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These numbers, when known, are included in the catalogue.
In 1822 a secondary numbering system employing the prefix "B" was introduced for recording underglaze decoration, including transfer-printing, but was abandoned in 1841 after the recording of fewer than one thousand patterns.
In 1852 the main pattern series had reached a cumbersome 10,000 and a new series, in effect a continuation of the main series, was begun using the prefix "D." Early numbers in the D series were given to variations of patterns already in the company repertoire.
The Illustrations The transfer-print patterns are generally shown reduced from their actual size. Besides the patterns themselves, various other elements may appear on the copper plates.
In most cases the prints shown are designed for plates (every different type of object would have its own engraving and print of a pattern), but some of the prints for other objects are illustrated; for example, the print for a souptureen (Fig. As a general rule these would appear on the backs of the finished pieces, but were engraved on the same copper plate as the pattern.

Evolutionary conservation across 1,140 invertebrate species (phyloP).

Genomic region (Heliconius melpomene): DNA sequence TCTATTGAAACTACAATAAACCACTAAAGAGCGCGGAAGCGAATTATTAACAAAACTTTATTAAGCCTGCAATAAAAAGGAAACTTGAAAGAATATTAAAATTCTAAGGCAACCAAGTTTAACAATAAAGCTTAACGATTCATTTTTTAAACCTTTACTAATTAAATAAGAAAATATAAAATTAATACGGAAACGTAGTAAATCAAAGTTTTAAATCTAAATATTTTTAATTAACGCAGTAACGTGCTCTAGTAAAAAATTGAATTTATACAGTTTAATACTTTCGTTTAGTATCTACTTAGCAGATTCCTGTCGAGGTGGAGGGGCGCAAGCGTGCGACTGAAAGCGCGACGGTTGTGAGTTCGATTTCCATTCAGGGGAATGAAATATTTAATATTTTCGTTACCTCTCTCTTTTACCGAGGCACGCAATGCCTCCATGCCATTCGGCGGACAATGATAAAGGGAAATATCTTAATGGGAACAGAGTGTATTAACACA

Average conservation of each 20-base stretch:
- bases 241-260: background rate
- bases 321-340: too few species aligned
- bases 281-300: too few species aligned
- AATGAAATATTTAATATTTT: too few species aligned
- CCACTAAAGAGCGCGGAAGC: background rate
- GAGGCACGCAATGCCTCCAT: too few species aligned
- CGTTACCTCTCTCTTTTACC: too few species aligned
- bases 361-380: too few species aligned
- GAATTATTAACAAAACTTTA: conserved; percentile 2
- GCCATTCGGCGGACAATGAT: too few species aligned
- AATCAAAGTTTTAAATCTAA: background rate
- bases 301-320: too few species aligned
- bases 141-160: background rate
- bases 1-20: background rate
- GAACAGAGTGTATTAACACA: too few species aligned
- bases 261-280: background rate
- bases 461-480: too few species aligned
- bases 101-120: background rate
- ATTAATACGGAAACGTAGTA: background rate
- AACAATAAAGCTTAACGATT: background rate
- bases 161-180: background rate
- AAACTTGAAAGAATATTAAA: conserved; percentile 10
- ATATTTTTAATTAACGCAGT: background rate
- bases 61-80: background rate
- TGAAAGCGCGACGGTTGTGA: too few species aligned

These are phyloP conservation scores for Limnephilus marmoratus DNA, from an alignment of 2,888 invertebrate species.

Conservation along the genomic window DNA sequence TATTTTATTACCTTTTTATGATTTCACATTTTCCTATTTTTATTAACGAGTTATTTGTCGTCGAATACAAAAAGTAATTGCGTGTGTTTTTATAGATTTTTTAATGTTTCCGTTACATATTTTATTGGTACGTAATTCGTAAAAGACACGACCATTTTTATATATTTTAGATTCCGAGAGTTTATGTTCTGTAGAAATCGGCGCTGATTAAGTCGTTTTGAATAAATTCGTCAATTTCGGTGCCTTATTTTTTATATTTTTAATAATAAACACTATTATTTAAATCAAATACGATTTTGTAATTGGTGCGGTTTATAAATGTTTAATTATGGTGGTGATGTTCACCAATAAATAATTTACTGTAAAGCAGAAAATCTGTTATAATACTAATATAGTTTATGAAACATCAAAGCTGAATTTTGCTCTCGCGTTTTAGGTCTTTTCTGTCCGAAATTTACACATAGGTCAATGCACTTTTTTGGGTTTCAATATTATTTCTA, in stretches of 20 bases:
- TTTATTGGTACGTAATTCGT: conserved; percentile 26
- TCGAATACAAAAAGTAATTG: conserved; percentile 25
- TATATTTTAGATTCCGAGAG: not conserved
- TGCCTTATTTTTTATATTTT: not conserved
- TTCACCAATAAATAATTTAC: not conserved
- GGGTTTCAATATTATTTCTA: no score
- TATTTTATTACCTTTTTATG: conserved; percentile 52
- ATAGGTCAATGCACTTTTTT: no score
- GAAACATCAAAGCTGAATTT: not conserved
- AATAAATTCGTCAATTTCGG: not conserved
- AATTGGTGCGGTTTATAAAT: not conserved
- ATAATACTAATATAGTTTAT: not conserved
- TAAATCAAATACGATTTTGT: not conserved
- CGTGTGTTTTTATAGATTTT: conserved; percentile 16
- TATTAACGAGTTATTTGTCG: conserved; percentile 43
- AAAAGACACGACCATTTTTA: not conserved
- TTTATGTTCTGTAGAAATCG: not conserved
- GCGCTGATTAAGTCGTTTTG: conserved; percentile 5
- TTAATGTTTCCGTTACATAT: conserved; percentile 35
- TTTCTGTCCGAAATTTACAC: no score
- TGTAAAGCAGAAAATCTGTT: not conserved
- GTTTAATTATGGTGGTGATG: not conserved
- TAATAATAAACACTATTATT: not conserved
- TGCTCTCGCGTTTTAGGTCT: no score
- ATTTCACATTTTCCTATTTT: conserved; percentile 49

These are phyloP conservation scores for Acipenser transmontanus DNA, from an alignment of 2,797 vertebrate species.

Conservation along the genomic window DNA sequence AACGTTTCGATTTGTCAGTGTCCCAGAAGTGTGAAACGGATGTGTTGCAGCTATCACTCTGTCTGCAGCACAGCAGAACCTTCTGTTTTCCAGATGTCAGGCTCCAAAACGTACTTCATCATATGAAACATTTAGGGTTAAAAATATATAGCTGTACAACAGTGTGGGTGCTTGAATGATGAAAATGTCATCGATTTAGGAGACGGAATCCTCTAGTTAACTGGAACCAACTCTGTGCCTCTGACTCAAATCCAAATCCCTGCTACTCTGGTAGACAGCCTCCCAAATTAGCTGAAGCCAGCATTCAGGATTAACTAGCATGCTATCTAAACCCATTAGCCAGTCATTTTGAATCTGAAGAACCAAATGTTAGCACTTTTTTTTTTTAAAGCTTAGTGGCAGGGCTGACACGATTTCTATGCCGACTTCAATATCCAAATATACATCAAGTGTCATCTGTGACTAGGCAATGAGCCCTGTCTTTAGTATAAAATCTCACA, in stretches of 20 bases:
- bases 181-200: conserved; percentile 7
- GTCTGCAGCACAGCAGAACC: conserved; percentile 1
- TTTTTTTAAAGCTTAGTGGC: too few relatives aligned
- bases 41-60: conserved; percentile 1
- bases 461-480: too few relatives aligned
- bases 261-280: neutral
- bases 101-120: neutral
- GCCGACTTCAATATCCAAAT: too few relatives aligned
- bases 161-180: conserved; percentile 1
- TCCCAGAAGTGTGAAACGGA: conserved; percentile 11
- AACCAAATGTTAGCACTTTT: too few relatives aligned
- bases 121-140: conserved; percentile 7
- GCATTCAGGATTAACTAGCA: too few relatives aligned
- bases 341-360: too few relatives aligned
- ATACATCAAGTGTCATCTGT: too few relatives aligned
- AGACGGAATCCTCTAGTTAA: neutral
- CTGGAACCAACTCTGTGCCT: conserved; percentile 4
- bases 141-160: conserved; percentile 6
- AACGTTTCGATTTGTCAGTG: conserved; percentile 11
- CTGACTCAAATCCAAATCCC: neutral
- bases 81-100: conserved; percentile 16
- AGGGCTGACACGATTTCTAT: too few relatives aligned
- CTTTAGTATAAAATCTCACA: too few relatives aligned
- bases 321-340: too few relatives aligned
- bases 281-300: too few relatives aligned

Since Williams used only some of the watermarks as a dating device, his dates are rather less reliable than Whiter's.
Extracts from Williams's dating keys are presented in Appendix B.
Maker's marks appear frequently with the exception of W. Copeland (1847-67) marks which were engraved on separate copper plates.
Registration marks also appear, both the diamond mark, used from 1843 to 1883, and the simpler "Rd No" and number, used after 1883.
Dates The date range given for each pattern name includes, in most cases, the date the pattern was introduced and the latest date for which there is evidence that the pattern was considered usable by the factory.Tags: Adult Dating, affair dating, sex dating